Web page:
The Airport Operators Association (AOA), the trade body which represents UK airports, has responded to calls made today for a ban on night flights.
Darren Caplan, Chief Executive of the AOA, said: “Calls to ban night flights are based on a basic misunderstanding, and lack of awareness, of why they need to take place. Every night flight is made for a good reason. Whether postal, freight or passenger services, they are essential to the UK’s connectivity at a time when we are desperate to create jobs and growth in what we all know are tough economic times. Banning such essential flights would be a retrograde step, making the UK and its regions less well connected and depriving communities, businesses and individuals of essential services.
“Night flights contribute an enormous amount to the whole of the UK in terms of jobs, growth and connectivity. Businesses and households rely on them for overnight mail delivery and the transfer of urgent parts and medical supplies. Without night flights, for example, Royal Mail would be unable to offer a first-class postal service across all parts of the UK, and the deliveries people have come to rely on today, such as goods from Amazon, would not arrive on time.
“Demand for both leisure and long-haul business travel also necessitates night flights. To enable affordable holidays for UK families, tour operators need to operate aircraft as efficiently as possible, which means offering flights during night time hours. During the summer season for instance, there is a 30% increase in demand for leisure travel, which due to airport and aircraft capacity constraints can only be provided at night. Moreover, for UK businesses to benefit from the growth opportunities presented in the Far East, night flights are required. This is necessitated by the flight times and large time zone changes between the UK and the Far East which mean airlines need to arrive early in the morning or depart late in the evening from the UK.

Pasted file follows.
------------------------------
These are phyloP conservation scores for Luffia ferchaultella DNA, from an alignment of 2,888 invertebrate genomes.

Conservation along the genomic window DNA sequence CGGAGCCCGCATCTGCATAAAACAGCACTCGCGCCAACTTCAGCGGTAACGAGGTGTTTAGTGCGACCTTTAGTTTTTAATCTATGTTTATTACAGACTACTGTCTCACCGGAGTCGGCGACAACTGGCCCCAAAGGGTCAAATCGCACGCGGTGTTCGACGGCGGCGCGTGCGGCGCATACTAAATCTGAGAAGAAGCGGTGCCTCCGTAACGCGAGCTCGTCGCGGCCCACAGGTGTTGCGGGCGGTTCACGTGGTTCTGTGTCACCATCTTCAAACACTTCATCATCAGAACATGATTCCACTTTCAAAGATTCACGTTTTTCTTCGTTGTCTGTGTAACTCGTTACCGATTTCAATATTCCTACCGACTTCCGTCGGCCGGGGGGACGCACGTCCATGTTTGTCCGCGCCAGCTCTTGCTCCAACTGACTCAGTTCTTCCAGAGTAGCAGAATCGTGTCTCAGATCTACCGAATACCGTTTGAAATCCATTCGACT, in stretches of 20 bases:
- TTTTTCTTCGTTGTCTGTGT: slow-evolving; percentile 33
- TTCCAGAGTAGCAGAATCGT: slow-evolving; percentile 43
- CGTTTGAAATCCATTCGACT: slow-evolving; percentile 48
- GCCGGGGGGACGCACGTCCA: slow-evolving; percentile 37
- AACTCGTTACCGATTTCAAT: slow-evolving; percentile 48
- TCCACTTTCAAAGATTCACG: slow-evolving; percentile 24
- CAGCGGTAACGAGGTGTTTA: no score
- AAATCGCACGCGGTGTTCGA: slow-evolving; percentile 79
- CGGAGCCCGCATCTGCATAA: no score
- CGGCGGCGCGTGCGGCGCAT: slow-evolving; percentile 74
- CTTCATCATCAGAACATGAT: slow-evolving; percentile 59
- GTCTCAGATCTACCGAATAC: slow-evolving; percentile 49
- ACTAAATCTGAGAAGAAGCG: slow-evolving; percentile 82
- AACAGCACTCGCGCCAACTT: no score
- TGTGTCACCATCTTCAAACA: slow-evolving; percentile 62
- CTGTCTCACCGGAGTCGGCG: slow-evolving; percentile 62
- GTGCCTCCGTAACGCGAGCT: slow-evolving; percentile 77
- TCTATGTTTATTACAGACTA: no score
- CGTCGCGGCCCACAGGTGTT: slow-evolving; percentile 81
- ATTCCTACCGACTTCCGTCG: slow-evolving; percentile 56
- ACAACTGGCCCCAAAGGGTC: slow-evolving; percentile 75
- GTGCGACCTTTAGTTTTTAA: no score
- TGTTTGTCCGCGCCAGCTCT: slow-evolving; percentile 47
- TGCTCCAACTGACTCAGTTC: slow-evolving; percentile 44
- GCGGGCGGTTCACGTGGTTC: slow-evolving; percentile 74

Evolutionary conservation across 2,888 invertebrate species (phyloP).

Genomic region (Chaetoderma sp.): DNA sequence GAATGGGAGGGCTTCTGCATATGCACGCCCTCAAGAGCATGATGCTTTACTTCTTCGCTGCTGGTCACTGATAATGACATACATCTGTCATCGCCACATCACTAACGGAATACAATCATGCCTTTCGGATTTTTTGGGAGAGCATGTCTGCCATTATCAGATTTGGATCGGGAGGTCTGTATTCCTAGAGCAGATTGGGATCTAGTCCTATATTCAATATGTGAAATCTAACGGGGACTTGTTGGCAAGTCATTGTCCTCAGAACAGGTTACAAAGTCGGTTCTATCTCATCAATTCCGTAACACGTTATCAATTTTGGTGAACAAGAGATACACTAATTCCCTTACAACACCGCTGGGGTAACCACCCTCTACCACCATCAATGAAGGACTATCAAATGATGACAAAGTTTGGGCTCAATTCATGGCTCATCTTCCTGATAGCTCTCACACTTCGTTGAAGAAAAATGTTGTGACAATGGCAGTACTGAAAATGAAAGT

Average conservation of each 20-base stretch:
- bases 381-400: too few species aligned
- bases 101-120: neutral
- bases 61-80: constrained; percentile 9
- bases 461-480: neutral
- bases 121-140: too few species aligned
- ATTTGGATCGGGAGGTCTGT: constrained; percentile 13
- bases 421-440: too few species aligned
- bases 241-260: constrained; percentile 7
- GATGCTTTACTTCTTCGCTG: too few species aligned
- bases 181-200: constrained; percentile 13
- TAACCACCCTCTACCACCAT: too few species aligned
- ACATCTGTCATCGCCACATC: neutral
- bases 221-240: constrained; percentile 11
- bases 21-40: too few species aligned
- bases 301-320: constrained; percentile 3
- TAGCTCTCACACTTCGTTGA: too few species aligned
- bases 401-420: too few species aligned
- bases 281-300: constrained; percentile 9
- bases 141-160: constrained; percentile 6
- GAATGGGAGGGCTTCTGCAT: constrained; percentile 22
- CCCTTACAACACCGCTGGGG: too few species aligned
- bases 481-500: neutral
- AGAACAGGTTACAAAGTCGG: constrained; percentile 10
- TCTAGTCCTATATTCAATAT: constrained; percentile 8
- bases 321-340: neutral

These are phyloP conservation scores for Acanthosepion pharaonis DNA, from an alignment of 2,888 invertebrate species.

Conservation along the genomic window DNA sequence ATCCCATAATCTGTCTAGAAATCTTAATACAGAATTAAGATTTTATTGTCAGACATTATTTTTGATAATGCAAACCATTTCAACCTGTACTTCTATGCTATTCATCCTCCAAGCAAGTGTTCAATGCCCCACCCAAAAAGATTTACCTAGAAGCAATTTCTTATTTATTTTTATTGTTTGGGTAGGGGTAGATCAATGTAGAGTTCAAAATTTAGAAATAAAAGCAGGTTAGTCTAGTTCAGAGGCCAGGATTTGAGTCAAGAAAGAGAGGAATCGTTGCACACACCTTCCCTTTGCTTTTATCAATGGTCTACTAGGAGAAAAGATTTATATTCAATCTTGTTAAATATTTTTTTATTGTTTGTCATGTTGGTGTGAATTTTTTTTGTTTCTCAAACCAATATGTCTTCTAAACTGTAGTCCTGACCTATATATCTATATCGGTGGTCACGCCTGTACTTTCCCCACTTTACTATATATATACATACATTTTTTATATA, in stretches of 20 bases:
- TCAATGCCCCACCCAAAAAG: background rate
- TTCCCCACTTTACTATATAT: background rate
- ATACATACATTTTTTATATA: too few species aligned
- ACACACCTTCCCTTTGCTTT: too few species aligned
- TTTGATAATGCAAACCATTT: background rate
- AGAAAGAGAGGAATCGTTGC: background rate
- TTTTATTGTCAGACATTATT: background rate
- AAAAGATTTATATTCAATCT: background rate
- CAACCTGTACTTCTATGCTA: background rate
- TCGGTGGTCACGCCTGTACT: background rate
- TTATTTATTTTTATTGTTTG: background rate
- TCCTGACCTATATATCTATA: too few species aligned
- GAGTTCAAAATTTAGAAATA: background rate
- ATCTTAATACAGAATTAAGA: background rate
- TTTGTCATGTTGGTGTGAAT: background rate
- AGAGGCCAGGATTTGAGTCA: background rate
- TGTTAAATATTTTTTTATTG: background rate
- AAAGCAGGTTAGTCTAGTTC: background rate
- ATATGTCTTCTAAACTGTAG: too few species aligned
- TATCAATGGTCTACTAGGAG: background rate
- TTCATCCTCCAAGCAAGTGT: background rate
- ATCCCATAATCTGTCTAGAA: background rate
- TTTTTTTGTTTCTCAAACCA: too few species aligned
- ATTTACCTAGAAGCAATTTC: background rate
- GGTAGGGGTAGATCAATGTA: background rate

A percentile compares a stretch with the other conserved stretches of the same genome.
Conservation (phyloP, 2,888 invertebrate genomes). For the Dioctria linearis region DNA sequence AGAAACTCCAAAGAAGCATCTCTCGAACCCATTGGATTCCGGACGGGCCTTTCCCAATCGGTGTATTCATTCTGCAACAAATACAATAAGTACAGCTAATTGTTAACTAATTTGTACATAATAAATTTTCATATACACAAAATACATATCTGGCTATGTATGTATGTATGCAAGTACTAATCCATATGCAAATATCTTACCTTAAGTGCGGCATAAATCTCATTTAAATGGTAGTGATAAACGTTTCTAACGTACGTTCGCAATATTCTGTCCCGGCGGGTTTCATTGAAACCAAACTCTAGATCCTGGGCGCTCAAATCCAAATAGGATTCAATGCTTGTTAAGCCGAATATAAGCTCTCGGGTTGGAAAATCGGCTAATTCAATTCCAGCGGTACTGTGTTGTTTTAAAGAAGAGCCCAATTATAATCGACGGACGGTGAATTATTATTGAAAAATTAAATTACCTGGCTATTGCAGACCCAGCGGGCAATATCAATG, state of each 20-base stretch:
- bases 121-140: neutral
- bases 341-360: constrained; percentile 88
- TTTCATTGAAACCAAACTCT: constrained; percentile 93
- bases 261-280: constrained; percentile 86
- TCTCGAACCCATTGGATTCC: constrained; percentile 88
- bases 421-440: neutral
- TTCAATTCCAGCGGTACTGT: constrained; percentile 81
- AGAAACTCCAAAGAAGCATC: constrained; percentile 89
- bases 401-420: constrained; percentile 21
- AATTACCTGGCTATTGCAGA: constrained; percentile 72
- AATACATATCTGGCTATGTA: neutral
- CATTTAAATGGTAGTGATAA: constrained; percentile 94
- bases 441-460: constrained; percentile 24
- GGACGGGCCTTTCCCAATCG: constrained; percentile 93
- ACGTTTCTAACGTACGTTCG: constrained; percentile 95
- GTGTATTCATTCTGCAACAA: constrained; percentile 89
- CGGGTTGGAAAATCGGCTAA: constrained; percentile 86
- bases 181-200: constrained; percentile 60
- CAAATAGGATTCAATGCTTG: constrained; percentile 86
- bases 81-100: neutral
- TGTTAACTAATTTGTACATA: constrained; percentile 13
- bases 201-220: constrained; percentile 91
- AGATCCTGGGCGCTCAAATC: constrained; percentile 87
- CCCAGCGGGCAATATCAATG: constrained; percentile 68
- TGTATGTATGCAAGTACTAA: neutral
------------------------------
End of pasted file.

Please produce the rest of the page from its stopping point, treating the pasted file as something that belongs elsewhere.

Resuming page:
“The UK aviation industry understands the concerns about noise from night flights and is committed to reducing the impact of those aircraft operations. Much has already been achieved in this respect. Based on a review of current noise contour information at Heathrow, Gatwick, Manchester, Stansted, Birmingham and Luton airports, between 1998 and 2010 the number of people inside the UK Government’s standard 57 dbA Leq noise contour has reduced by nearly 40%. This has been achieved as a result of significant development and investment by the industry in quieter aircraft and operating procedures.”